Much of what you see aboard Breakaway is an extension of Sheehan and his team, who have worked hard to give Norwegian a distinct voice in the industry. With her elegant, almost Oceania-esque interior styling and her plethora of wholly unique dining and entertainment options, Norwegian Breakaway isn’t just a complete departure from anything Norwegian Cruise Line has done before; it’s a complete departure from how the industry views cruising — a true breakaway indeed.

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This Post Has 3 Comments

  1. what about the bad reviews on the tiny balconies on the mid-ship mini-suites? we are booked for 7/7 and are already disappointed

    1. Please share your impressions here when you return. We welcome your comments. I hope it all works out favorably for you.

  2. Unsanitary, Unhealthy room!!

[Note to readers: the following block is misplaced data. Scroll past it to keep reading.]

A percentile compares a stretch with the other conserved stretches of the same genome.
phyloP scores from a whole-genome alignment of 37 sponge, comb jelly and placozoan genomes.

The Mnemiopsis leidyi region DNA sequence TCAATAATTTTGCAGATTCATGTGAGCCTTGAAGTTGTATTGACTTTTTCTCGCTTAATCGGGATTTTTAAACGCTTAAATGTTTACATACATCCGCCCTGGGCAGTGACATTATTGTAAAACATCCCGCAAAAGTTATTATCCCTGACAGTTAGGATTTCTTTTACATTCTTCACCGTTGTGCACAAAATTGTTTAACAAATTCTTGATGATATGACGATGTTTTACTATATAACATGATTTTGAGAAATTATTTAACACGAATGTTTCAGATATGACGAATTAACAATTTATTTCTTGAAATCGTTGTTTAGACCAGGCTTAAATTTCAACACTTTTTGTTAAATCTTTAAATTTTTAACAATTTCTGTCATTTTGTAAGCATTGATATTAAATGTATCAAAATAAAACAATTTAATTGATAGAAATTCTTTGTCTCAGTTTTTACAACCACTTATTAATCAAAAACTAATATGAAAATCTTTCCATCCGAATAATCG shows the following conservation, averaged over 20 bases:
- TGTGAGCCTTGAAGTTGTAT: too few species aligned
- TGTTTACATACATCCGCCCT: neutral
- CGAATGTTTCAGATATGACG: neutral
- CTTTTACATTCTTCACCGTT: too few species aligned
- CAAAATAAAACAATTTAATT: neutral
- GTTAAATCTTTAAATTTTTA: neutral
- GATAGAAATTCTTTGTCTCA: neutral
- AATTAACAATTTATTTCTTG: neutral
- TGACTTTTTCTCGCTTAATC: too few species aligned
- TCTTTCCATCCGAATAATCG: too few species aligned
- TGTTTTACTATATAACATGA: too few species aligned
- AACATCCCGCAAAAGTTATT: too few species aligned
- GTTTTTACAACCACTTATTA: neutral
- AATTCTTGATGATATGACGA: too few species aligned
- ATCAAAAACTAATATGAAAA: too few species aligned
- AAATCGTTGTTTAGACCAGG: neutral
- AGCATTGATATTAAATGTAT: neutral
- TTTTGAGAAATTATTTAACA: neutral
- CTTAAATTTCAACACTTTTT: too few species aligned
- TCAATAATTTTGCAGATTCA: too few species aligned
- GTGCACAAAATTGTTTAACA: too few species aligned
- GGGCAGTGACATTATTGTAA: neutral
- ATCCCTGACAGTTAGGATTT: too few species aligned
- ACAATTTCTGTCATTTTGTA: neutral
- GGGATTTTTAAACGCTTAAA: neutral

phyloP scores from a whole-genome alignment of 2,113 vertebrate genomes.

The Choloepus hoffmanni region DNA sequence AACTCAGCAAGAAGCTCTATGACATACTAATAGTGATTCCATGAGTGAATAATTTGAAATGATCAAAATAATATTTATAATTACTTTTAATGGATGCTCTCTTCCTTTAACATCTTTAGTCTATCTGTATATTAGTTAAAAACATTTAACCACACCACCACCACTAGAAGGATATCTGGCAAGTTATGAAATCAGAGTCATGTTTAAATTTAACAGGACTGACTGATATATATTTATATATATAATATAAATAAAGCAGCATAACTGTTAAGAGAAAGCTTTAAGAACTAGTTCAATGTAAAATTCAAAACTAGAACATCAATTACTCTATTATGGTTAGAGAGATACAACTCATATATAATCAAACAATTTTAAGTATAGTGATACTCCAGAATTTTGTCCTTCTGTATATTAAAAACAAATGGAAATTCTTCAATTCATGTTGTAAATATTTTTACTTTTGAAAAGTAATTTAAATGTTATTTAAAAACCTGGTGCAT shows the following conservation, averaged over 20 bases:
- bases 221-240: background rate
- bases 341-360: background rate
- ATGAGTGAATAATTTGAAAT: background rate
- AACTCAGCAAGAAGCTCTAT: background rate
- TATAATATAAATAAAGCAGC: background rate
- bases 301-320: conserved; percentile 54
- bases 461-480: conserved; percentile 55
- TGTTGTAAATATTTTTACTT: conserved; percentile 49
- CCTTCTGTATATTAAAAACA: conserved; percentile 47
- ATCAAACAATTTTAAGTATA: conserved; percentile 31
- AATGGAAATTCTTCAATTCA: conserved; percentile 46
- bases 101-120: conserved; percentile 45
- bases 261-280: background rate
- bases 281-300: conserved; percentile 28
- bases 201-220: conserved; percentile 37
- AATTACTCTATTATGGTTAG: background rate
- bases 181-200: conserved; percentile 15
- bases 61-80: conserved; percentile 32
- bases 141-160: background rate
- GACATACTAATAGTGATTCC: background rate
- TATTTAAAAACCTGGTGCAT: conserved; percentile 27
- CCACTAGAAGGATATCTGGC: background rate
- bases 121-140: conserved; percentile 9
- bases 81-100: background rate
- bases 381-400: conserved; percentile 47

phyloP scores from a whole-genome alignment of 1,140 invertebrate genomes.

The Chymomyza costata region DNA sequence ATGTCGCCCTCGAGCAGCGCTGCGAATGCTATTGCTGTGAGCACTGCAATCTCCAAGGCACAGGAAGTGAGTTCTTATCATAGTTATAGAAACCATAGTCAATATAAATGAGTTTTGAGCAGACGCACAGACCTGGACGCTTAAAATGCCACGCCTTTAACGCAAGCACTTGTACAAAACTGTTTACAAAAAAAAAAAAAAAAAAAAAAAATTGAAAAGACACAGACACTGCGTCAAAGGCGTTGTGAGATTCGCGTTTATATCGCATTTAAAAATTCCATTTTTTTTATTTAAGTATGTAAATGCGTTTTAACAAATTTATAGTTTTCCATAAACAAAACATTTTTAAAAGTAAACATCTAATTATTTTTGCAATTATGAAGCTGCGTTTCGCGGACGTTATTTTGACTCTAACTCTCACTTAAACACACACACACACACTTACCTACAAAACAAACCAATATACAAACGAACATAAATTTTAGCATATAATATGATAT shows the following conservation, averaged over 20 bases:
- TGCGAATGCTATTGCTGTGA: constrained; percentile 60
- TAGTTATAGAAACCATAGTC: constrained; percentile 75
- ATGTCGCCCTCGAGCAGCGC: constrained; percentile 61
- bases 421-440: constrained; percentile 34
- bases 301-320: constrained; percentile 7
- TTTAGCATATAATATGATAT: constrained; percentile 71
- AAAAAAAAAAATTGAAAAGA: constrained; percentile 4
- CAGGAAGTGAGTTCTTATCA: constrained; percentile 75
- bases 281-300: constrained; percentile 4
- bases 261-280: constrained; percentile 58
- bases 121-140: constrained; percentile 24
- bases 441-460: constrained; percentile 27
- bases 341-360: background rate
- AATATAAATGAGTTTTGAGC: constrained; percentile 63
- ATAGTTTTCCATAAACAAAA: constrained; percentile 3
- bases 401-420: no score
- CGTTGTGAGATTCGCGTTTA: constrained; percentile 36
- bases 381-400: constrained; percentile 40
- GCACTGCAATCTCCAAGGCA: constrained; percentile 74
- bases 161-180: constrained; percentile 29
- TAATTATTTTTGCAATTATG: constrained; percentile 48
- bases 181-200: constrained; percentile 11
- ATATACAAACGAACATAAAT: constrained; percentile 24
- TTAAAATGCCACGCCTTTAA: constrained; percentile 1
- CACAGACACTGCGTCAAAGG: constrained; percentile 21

Here is what I found to be terribly unhealthy, the glassware in my room was not cleaned and was just put back in place with white paper caps on them as if they were clean. I know this because when I started my cruise I poured some water and saw there was lipstick on the glass and then AFTER THE ROOM WAS MADE UP BY THE ROOM STEWARD, THE SAME, USED, LIPSTICKED GLASS, WAS PLACED BACK IN THE COUNTER WITH ONE OF THOSE PAPER CAPS ON IT, indicating it was a clean glass when it was just, I guess wiped off(how clean could the rag be). How long it was and how many people drank water out of that glass next to the ice bucket I do not know, what I know for a fact is that a dirty glass was placed back as clean. Also there were other dirty things about my room but nothing as disgusting as used drinking glasses!!